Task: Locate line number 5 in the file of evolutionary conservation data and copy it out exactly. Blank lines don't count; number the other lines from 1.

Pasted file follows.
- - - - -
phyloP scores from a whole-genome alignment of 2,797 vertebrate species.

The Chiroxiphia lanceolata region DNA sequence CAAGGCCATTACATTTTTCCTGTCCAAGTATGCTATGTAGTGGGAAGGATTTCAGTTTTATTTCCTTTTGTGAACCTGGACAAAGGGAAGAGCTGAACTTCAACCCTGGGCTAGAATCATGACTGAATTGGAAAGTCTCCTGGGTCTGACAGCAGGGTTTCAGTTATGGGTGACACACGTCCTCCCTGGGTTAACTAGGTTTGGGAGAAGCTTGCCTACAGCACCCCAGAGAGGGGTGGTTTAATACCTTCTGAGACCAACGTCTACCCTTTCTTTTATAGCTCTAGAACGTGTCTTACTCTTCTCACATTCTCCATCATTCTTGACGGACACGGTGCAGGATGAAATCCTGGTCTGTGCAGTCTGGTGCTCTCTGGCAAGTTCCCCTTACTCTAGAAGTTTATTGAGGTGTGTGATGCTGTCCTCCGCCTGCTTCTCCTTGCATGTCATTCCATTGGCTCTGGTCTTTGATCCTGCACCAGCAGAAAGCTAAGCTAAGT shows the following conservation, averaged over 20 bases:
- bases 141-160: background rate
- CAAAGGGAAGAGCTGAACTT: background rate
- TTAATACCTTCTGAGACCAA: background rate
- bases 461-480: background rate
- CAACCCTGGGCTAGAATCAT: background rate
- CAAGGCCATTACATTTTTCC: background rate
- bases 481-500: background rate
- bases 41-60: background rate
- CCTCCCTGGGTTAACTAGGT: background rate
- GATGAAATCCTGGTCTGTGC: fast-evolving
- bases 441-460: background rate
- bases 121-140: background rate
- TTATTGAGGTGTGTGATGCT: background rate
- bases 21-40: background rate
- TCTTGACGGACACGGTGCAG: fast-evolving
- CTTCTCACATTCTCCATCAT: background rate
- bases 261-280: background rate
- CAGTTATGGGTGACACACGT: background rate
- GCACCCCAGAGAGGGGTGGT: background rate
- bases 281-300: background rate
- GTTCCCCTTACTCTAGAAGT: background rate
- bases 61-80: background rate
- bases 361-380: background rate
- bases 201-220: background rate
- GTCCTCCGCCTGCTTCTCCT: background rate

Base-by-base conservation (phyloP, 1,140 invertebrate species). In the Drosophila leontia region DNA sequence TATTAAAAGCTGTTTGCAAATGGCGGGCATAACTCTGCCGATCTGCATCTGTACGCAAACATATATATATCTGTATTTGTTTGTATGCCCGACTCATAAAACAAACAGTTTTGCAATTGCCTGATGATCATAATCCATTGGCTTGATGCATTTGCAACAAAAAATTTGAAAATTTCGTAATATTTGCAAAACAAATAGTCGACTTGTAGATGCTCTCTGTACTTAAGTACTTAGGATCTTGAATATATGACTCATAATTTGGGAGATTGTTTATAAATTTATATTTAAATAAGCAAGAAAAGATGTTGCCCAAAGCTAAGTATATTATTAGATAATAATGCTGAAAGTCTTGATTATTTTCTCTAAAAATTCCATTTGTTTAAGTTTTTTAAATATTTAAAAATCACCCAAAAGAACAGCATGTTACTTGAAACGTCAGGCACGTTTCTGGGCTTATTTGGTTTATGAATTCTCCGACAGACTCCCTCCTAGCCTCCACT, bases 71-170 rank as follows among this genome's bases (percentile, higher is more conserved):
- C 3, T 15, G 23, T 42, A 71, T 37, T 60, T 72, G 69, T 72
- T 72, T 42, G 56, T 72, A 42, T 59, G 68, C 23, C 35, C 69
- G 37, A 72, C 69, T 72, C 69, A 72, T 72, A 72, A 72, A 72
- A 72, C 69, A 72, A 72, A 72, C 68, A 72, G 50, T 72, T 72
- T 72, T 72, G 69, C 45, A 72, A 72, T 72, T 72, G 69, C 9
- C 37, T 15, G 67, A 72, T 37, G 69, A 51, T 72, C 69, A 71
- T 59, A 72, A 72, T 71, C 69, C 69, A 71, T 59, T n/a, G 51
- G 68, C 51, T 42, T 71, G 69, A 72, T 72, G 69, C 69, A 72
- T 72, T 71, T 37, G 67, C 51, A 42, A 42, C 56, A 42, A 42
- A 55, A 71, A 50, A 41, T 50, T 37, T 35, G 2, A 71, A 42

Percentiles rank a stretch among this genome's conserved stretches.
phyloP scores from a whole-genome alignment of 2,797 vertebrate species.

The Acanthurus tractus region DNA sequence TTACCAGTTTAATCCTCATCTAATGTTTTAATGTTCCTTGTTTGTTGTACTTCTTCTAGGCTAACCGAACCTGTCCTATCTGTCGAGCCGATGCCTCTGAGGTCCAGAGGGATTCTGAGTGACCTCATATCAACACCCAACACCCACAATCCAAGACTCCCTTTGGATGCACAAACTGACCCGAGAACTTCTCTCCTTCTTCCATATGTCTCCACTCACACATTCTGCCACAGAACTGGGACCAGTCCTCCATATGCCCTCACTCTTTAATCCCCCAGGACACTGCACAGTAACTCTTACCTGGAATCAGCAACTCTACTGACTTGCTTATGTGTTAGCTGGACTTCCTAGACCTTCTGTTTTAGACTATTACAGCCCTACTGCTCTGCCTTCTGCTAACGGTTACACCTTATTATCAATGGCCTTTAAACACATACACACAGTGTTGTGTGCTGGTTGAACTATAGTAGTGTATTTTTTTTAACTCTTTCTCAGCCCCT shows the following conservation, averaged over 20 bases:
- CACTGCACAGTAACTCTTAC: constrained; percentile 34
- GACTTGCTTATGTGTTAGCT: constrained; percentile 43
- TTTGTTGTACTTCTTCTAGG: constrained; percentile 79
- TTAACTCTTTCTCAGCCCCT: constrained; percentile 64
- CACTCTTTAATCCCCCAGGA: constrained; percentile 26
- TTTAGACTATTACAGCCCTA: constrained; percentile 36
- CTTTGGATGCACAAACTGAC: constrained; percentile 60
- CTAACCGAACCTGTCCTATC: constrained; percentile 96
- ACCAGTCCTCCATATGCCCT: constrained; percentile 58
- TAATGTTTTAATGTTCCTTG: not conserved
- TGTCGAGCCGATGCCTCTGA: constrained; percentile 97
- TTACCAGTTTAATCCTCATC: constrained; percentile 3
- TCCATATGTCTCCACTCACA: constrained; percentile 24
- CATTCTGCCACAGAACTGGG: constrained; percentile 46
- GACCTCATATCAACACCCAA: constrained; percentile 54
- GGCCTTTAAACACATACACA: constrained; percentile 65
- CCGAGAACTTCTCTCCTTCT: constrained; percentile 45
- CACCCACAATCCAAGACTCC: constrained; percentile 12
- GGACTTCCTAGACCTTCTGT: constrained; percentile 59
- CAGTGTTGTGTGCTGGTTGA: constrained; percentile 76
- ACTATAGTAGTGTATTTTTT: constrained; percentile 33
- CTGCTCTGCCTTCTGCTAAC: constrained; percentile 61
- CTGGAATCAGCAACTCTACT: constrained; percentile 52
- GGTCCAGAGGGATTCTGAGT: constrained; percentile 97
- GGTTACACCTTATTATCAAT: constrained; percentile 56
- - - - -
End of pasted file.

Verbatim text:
- TTAATACCTTCTGAGACCAA: background rate